This weekend, I released an update to the note-taking app I’m working on for a while called The Archive. This update is pretty big for people not getting updates from the opt-in “Cutting Edge” update channel, because all of a sudden the app allows you to navigate back in time.
The navigation stack (what you’d call browser history available from the navigation buttons in your browser) behaves like this:
- Select a note from the search result list, and it gets added to the navigation stack.
- Type into the Omnibar to search. A snaptshot for the history will be created once you change the selection.
Restoration of a historic point in time means the same note you visited is visible again, and the search results are restored completely. Including stuff you might have deleted in the meantime. You could use this to restore notes, if you wanted.
Check out The Archive’s free 60 day trial. Experience this yourself.
It took a while to experiment with the rules for this. What counts as a “historic event” that should be recorded?
If you type a long search term into the app’s Omnibar, it wouldn’t make much sense to add each keystroke to the history. So that’s not a good candidate for a rule.
If the app remembered changes to search results instead of your keystrokes, the history would be less noisy and travelling back in time would be more meaningful, granted. It’s still too weird, though. Let me illustrate what I mean here: if you type to search for
Zettelkasten, it’s very likely that the set of search results will stay the same after you typed
Zettelk. So the subsequent searches for
Zettelkasten would not be stored in the history because the search results are the same for all of these (partial) search terms. But is the set of search results the most meaningful thing of the app? Is it what you want to go back to?
Eventually, we settled on getting back to changes of note selection.
If you select a note from the search results, it’s added to the history and you can go back to it. That feels pretty natural already, much like clicking on a link in a web browser results in a different page being shown, so you hit the back button to get to the previous page. We don’t tend to think about this and take it for granted; it’s a clear case.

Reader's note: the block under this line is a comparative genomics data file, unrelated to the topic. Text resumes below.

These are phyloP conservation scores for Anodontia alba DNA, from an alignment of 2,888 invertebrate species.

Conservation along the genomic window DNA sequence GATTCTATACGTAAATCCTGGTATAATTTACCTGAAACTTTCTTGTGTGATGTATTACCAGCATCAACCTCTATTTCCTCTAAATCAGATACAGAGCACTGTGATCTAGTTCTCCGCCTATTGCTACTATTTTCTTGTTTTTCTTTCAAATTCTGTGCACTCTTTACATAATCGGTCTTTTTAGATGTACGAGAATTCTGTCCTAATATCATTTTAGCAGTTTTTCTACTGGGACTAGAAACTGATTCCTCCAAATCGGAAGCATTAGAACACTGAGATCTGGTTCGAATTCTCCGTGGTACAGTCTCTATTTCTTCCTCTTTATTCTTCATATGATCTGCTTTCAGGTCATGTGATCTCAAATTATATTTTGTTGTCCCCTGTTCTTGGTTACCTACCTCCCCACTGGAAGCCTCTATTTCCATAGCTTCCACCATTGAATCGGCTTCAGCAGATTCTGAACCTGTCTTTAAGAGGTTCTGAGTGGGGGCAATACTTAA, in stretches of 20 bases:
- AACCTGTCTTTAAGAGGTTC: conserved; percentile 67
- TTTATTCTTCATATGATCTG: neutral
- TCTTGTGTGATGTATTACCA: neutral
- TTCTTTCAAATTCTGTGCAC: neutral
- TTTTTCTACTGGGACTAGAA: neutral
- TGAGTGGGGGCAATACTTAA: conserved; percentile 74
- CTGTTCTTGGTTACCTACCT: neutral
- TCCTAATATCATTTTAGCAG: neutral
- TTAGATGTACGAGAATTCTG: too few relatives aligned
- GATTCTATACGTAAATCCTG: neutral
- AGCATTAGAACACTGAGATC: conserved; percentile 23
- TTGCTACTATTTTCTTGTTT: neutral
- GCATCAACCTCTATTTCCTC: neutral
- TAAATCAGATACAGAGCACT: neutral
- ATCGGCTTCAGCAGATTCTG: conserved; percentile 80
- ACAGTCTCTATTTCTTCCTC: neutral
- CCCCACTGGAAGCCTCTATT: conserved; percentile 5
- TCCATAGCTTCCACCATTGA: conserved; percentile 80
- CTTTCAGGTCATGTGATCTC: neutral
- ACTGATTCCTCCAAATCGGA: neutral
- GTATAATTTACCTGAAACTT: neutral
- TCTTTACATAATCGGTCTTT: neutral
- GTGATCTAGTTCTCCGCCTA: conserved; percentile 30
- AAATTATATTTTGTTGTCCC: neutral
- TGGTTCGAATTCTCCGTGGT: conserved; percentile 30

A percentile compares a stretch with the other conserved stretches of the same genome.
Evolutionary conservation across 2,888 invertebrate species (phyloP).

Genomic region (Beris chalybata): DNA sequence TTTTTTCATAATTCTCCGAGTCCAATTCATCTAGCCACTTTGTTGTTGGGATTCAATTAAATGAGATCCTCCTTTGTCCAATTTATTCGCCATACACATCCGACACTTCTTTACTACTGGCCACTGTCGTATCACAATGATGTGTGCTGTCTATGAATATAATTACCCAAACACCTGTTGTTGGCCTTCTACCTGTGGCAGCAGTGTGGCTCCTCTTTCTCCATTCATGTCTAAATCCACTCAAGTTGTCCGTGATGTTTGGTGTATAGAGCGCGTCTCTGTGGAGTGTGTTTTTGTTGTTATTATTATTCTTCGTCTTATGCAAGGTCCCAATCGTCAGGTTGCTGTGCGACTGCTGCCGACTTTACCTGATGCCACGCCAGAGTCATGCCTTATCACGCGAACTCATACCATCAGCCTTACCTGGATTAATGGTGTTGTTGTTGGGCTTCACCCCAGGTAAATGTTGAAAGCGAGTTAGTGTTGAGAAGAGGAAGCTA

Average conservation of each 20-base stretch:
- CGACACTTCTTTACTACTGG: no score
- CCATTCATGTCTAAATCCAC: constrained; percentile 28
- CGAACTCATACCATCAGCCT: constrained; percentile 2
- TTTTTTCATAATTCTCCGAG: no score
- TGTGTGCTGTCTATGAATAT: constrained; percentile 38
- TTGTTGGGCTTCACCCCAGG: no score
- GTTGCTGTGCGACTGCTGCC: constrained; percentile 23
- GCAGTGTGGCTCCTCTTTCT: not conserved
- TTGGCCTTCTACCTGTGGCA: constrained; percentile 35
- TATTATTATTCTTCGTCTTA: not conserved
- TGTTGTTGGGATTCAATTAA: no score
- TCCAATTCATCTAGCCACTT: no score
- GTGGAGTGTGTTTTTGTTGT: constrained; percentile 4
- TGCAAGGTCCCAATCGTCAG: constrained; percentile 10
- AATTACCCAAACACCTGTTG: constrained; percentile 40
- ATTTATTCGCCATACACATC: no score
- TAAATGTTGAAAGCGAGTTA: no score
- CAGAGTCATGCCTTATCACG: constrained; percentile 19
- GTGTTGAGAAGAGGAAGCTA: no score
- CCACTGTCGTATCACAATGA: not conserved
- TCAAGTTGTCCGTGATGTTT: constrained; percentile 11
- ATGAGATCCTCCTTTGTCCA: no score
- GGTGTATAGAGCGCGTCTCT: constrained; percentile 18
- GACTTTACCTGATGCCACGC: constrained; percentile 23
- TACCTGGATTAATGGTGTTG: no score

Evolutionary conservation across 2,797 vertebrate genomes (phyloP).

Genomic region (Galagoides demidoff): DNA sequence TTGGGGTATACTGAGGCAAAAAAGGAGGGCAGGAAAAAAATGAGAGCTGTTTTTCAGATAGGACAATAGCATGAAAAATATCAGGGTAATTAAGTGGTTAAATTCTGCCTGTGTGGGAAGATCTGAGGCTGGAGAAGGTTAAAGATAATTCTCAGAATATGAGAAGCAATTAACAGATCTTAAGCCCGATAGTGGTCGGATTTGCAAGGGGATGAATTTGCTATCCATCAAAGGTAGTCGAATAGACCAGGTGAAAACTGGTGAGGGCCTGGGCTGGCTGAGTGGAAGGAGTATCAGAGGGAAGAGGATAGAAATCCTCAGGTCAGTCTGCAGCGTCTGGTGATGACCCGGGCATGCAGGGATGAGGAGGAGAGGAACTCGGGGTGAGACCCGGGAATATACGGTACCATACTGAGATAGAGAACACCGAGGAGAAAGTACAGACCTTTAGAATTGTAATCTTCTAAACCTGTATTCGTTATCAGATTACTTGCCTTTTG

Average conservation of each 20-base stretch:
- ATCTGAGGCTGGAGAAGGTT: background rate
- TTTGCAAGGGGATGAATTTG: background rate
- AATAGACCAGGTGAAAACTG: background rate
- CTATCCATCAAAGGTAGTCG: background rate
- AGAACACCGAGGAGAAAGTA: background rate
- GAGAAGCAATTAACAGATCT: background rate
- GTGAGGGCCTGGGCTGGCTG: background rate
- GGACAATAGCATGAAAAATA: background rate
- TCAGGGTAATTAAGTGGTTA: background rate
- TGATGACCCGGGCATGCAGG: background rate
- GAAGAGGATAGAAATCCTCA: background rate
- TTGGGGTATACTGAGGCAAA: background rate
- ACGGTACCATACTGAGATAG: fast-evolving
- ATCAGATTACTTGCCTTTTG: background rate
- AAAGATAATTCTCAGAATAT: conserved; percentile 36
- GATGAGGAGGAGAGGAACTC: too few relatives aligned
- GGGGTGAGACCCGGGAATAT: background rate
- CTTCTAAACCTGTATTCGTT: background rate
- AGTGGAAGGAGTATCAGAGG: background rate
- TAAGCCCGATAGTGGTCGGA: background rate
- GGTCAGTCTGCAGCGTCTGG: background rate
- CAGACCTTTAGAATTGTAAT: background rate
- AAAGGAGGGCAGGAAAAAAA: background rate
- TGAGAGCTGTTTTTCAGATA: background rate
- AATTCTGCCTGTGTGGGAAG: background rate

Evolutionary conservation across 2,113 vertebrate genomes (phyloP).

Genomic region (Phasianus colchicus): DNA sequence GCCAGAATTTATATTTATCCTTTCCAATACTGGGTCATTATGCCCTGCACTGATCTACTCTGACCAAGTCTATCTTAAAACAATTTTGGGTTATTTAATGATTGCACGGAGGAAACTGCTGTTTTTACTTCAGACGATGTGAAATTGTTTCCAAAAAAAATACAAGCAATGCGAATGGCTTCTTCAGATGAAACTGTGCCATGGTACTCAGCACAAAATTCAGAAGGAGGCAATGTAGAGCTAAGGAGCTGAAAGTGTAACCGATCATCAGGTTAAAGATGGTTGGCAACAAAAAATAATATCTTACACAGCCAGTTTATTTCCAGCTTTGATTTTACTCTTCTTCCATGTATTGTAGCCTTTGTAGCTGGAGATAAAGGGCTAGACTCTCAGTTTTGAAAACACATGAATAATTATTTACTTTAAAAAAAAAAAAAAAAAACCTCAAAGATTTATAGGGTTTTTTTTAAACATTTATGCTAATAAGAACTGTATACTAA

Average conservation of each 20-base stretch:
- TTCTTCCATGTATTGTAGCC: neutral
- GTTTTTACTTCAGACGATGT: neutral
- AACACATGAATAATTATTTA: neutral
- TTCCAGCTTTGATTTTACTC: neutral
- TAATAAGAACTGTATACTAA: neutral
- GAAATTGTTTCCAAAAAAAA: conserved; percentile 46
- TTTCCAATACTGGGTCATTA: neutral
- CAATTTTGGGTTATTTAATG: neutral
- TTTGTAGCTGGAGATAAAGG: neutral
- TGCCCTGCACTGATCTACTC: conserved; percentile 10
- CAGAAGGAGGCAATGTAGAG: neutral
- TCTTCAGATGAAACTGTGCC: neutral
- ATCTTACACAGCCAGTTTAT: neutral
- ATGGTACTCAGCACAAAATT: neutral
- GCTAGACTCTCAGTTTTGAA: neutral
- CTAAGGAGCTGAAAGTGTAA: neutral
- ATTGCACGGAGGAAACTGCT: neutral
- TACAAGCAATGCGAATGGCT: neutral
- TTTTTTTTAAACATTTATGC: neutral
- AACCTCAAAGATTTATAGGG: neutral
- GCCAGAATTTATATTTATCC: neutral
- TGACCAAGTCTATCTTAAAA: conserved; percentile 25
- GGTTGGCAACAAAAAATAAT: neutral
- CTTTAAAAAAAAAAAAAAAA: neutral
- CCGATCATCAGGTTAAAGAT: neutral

But what about searches? The Archive sports a feature where it automatically shows the best match of your search result in the editor. Whenevery you follow a link from note A to note B, this is essentially what’s happening under the hood: note B’s title is put into the search, and B is the best match for its title, so it is displayed immediately. This interaction, following links, had to result in putting the note on the history stack as well.
Through this, we initially got adding the best match for a search when the user types for free. And it’s not weird at all. Often the best fit, displayed by the app, end up being what the user interacts with. And by “interact” I don’t mean editing the contents; looking at it is enough oftentimes. You want to get back to the note you just read a minute ago. So we kept this.
Navigating your notes in The Archive is feeling more and more natural with every update. I really like to work inside the app as much as I like working on the app. I take this as a good sign, and I sure hope the app brings delight to the work of others, too!
I cannot wait to see the next big features being implemented and talk to users about them. I really can’t. It’s a pity I’m the bottleneck here, darnit :)
Check out The Archive if you haven’t already and tell me what you think of the latest additions!
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